Subject: Re: A Hillary Staffer Goes to CPAC
On 3/3/2018 8:13 AM, da pickle wrote:
> By Annafi Wahed
> March 1, 2018 7:19 p.m. ET
> ‘Make sure to check in with us!” one friend told me. “Try not to get
> killed,” another warned. I wasn’t off to a war zone or a spy mission in
> Moscow. I was riding a bus from New York to Washington to attend the
> Conservative Political Action Conference.
> To be sure, I’m a tiny, talkative South Asian woman who spent four
> months on Hillary Clinton’s 2016 campaign staff. I wasn’t exactly in my
> element surrounded by people in “Make America Great Again” hats chanting
> “Lock her up! Lock her up!“ But there was more to CPAC than that. In
> four days, I spoke with more than 100 conservatives, most of whom
> greeted me with open arms and thanked me for being there and having an
> open mind. They happily engaged me in meaningful political conversation
> and invited me for drinks and after-parties.
> Where some saw a circus, I saw a big tent. I spoke with Jennifer C.
> Williams, chairman of the Trenton, N.J., Republican Committee and a
> transgender activist. Twenty feet away, I spoke with a religious leader
> who opposes same-sex marriage. While a panelist touted capital
> punishment, several attendees crowded the Conservatives Concerned About
> the Death Penalty booth. Hours after President Trump recast Oscar Brown
> Jr. ’s song “The Snake” as an ugly anti-immigrant parable, several
> influential Republicans were asking me, a naturalized citizen, how they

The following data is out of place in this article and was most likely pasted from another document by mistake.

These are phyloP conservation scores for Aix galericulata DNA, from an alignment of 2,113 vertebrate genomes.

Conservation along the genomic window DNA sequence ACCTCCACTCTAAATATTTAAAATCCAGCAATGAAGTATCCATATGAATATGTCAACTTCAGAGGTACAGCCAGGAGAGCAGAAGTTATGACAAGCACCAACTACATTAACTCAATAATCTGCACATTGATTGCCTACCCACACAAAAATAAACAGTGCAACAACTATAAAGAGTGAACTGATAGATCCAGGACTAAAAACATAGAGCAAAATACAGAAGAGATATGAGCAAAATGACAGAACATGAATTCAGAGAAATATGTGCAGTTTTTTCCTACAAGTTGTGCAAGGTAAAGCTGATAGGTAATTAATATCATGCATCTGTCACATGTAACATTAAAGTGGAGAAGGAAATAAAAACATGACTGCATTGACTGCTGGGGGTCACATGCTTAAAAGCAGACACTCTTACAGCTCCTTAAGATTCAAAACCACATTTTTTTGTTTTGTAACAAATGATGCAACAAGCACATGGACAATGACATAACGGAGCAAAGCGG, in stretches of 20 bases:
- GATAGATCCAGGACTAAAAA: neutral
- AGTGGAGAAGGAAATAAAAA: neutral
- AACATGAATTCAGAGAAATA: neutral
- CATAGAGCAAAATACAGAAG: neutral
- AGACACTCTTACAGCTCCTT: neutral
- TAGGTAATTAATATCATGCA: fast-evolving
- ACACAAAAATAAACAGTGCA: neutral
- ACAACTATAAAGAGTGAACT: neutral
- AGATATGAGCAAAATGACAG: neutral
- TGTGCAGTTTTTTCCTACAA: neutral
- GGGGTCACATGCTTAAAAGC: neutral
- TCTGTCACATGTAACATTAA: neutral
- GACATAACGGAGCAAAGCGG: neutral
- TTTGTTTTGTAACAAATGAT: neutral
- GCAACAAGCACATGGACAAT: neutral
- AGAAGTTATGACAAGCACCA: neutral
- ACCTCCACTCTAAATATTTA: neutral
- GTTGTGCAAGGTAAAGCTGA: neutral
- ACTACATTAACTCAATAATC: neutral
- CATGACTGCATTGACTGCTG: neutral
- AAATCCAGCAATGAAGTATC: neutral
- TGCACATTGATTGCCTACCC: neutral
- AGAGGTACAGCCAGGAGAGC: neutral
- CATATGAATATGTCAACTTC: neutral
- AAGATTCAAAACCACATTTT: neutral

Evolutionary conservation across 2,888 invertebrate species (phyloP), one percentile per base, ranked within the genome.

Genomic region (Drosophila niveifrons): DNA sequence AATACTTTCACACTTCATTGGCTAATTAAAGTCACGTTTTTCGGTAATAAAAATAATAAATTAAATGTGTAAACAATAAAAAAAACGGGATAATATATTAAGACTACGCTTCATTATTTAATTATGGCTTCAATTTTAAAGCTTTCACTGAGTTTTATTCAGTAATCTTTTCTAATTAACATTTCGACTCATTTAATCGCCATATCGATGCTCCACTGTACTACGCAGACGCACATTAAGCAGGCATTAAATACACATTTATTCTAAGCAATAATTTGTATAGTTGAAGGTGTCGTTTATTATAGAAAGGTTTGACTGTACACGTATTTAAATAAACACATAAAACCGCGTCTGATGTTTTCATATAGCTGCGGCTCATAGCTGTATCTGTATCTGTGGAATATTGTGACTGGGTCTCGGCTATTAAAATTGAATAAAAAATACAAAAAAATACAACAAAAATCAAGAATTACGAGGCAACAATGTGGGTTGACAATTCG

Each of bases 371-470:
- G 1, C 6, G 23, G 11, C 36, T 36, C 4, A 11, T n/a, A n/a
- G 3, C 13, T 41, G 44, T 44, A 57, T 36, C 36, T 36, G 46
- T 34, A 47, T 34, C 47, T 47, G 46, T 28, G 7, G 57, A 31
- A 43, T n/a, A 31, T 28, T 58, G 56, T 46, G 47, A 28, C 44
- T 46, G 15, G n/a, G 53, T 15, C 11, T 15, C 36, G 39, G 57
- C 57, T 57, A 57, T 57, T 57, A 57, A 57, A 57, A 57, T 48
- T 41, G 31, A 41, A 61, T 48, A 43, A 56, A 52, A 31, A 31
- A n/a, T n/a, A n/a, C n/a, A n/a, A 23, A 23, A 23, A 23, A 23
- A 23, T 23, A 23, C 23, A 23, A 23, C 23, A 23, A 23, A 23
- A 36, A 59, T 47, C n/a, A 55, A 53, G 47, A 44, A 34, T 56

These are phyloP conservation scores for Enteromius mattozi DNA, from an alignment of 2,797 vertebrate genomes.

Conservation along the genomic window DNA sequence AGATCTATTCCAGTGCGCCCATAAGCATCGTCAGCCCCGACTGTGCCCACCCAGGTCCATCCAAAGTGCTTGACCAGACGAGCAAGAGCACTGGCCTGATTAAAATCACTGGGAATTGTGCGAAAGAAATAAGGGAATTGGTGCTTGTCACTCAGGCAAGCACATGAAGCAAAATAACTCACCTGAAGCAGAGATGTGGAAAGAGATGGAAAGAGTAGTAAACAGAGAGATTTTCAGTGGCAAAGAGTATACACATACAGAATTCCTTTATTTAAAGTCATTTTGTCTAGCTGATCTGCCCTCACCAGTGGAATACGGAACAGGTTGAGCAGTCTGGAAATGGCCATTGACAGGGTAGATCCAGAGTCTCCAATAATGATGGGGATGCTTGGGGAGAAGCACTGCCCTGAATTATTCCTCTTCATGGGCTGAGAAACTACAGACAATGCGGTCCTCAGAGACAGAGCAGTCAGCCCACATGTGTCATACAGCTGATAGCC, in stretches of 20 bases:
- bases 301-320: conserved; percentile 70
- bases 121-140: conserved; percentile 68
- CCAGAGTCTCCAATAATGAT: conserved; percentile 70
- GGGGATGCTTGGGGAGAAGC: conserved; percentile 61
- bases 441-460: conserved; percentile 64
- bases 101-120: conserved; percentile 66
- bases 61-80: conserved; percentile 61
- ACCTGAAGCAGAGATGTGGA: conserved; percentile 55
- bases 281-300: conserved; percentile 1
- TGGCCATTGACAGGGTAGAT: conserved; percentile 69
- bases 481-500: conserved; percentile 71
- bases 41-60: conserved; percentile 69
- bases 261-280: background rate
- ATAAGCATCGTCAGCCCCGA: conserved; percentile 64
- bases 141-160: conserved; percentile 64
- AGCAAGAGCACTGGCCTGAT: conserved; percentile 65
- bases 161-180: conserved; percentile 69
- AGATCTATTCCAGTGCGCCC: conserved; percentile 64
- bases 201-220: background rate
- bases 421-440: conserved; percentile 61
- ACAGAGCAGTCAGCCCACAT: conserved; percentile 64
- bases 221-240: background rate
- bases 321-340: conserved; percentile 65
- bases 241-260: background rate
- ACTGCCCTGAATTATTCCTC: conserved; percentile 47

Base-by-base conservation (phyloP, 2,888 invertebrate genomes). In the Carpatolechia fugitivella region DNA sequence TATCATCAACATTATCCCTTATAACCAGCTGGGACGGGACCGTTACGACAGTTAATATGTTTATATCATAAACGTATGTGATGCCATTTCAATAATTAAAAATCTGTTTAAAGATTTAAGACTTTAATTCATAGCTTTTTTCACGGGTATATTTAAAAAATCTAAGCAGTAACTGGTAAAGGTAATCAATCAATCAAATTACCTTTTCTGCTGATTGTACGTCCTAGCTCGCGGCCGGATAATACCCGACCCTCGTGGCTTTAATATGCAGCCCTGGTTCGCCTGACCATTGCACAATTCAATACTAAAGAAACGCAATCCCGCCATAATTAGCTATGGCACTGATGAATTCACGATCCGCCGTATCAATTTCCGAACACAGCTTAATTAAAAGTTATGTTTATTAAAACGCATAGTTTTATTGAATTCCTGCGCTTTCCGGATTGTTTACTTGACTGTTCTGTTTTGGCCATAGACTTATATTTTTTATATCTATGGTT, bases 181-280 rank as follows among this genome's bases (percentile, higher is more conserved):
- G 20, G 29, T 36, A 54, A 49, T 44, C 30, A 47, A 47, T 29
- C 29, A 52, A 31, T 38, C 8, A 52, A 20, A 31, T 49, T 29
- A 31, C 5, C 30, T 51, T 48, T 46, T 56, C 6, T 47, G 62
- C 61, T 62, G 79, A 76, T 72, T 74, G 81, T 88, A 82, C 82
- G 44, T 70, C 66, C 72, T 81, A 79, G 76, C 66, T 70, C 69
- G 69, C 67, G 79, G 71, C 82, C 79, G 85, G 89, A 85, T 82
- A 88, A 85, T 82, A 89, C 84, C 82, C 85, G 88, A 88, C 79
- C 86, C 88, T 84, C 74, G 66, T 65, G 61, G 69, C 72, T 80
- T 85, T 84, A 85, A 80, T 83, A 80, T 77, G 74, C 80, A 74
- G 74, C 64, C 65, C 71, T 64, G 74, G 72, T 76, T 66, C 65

> can support my startup.
> In retrospect, I’m embarrassed at how nervous I was when I arrived. I
> found myself singing along to “God Bless the USA” with a hilariously
> rowdy group of college Republicans, having nuanced discussions about gun
> control and education policy with people from all walks of life, nodding
> my head in agreement with parts of Ben Shapiro’s speech, and coming away
> with a greater determination to burst ideological media bubbles.
> Among liberals, conservatives have a reputation for being closed-minded,
> even deplorable. But in the Washington Republicans I encountered at
> CPAC, I found a group of people who acknowledged their party’s
> shortcomings, genuinely wondered why I left my corporate job to join
> Mrs. Clinton’s campaign in 2016, and listened to my arguments before
> defending their own positions.
> Although CPAC attendees were as passionate about policy as my liberal
> friends, they took a more lighthearted approach. At one after-party,
> they alternated between taking selfies with Milo Yiannopoulos and
> engaging in a thoughtful, substantive discussion with a Democrat. One
> notable exchange: I exclaimed, “Of course the Department of Education is
> necessary!” which drew the rejoinder, “Great! Let’s make 50 of them!”
> As I look back on all the people who greeted me warmly, made sure I
> didn’t get lost in the crowd, and went out of their way to introduce me
> to their friends, I can’t help but wonder how a Trump supporter would
> have fared at a Democratic rally. Would someone wearing a MAGA hat be
> greeted with smiles or suspicion, be listened to or shouted down?
> At Hillary rallies, we always filled the stands with our biggest
> supporters. At CPAC, most of the few liberals in attendance had media
> credentials, as I did. I’m new to this, but shouldn’t we want to engage
> with people who aren’t convinced of our viewpoints? Why aren’t there
> more conservatives at Democratic rallies and more liberals at CPAC? What
> are we afraid of?
> Ms. Wahed is founder of TheFlipSide.io, a daily digest of liberal and
> conservative commentary.
Apparently the CNN spin on the CPAC meeting is more to the liking of our
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